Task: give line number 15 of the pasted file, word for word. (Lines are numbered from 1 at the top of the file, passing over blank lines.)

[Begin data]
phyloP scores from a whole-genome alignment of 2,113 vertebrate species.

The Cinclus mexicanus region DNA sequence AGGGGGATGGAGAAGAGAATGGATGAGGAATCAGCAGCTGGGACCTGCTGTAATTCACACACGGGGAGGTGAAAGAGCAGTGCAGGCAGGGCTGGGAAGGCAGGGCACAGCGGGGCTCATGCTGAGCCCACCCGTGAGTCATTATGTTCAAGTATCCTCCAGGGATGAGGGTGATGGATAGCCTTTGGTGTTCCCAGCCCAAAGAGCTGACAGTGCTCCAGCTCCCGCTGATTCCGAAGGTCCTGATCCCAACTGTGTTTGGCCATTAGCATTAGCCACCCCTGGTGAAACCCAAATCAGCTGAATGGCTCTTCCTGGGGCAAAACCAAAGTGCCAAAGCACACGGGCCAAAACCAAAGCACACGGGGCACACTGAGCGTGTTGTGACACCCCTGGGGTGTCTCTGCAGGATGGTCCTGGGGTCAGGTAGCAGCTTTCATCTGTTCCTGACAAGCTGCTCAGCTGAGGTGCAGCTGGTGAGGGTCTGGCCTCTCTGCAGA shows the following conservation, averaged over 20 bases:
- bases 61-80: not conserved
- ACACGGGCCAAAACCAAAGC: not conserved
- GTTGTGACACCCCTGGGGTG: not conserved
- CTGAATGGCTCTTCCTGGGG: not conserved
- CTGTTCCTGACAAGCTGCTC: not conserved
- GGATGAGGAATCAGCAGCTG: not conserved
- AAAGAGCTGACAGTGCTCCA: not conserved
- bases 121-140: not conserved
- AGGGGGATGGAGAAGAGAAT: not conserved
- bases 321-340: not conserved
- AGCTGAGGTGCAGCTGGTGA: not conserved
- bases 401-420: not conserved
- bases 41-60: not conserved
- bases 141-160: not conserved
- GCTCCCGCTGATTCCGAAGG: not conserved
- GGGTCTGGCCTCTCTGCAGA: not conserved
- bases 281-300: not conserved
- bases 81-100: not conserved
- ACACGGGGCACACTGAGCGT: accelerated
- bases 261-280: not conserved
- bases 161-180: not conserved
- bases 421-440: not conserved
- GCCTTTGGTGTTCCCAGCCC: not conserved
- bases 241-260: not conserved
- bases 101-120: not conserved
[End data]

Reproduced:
- bases 41-60: not conserved